Published 23 April 2021
by Adam Hyman
CODE founder Adam Hyman discusses the hospitality industry’s own pandemic – that of recruitment
The sun’s been shining in London this week and whilst we’d all like the temperature to be a little warmer, the absence of April showers has been a much-needed boost for outdoor hospitality (layering, hot water bottles and lip balm have suddenly become a priority for me). As the majority of hospitality that cannot open starts to ramp up now for that much anticipated date of 17 May, the stark stats from the Office of National Statistics around unemployment pose something far more poignant than how to keep customers warm – who is going to provide the hospitality?
Between March 2020 and 2021, just over 800,000 people lost their jobs, with over 350,000 of these in our industry. Whilst this probably comes as no surprise to many of us, it seems that the industry finds itself in exactly the same position as it did at the beginning of 2020 – experiencing a huge recruitment problem. If CODE’s own digital jobs board is anything to go by over the past couple of weeks, every operator is back on the hunt for staff but where are they to be found?
The perfect storm of Brexit and lockdown has seen a number of European workers return back to their home countries and for those that lost their jobs across our restaurants, hotels and pubs over the past year they’ve ended up taking roles in other sectors like supermarkets and e-commerce with seemingly little desire to return back to hospitality.
So, what now? Sadly, this is something that cannot be fixed overnight. There’s an underlying snobbery around the service sector in this country and it’s something we as an industry need to do something about. We can’t do it individually; we need to do it as one. Back when I was at university, going into hospitality wasn’t even considered an option. Lawyers, doctors and accountants get approval from parents and those who offer advice around careers, but to follow a career as a chef, a restaurateur, a bartender is often viewed by many in society as a job you don’t pursue but probably fall into because you can’t get a ‘proper’ job.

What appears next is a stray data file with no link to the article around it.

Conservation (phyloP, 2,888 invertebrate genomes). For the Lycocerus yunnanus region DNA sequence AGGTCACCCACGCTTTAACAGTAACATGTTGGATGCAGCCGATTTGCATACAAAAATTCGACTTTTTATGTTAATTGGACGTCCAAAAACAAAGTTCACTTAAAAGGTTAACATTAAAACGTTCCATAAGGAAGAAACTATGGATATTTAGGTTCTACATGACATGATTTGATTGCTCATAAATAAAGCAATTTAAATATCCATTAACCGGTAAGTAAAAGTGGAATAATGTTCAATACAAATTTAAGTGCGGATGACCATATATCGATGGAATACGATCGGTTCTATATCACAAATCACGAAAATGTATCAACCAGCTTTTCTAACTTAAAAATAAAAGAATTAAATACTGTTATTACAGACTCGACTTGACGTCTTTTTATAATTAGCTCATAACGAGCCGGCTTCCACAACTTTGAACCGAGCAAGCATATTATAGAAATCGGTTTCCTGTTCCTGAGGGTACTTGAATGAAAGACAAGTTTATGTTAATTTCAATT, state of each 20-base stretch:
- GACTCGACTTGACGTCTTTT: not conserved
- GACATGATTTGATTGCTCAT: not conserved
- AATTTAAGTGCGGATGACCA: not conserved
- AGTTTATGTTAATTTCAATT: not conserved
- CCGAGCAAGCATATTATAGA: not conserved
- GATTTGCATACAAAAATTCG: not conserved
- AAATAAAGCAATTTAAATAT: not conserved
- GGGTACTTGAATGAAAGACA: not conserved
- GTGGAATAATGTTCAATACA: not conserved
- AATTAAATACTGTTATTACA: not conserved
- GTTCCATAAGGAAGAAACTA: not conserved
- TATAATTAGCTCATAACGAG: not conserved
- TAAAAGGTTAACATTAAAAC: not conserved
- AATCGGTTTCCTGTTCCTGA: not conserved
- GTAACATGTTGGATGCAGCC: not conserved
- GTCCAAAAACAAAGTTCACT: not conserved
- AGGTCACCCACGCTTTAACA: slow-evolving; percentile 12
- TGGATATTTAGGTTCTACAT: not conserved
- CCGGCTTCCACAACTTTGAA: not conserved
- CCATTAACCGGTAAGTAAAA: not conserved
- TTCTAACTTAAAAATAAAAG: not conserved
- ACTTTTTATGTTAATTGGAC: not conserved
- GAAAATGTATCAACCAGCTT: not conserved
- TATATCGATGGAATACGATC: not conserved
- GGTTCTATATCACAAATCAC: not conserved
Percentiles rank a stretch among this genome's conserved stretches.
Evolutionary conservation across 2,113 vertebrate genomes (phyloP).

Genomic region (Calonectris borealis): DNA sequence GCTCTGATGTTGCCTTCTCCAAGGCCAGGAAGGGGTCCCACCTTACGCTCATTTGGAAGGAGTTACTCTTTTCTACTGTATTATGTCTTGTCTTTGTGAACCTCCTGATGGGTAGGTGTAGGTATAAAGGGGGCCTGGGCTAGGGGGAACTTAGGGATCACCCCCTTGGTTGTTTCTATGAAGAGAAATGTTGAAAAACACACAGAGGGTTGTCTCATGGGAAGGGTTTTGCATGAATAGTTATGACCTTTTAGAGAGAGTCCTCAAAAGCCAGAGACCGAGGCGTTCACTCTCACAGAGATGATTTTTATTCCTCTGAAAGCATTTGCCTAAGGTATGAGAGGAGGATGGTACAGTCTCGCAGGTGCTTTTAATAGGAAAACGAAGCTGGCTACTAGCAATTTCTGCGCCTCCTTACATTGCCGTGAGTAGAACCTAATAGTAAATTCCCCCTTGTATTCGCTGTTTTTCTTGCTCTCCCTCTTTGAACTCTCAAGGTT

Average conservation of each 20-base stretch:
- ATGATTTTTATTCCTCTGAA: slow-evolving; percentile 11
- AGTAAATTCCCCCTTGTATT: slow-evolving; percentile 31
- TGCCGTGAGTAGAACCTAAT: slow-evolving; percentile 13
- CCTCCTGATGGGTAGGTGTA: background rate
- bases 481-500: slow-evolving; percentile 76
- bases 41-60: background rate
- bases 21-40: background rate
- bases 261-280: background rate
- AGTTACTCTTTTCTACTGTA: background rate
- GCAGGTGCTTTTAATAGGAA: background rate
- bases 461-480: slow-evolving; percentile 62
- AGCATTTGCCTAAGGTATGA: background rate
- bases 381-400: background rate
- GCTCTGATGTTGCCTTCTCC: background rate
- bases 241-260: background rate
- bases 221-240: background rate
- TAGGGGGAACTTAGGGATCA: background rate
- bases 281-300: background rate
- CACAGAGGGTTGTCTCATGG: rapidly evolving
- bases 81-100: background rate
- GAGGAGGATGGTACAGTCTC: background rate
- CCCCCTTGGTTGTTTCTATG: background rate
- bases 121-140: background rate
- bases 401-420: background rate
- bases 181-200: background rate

Our TV schedules, streaming services and media are chockablock with food. Great British Menu, Masterchef, the Great British Bake Off, Chef’s Table, recipe columns, restaurant reviews, cookbooks – it’s consumed on a huge scale for entertainment purposes but yet there seems to be some catastrophic breakdown when it comes to this being seen as a viable career. In this industry I have met some of the most inspirational, creative, talented people and the range of jobs is so broad and diverse.
Our industry still has a long way to go when it comes to certain aspects of it, something our annual Happiness in Hospitality survey clearly highlights, but I still find myself asking why we’re not doing more to, at least, showcase what amazing careers this industry has to offer, and ultimately be out and about trying to find likeminded individuals to come join us. The covid pandemic has taught us a lot over the past 12-months, it’s brought challenges but in many ways made us much more resilient, and we need to channel this into eradicating our own pandemic.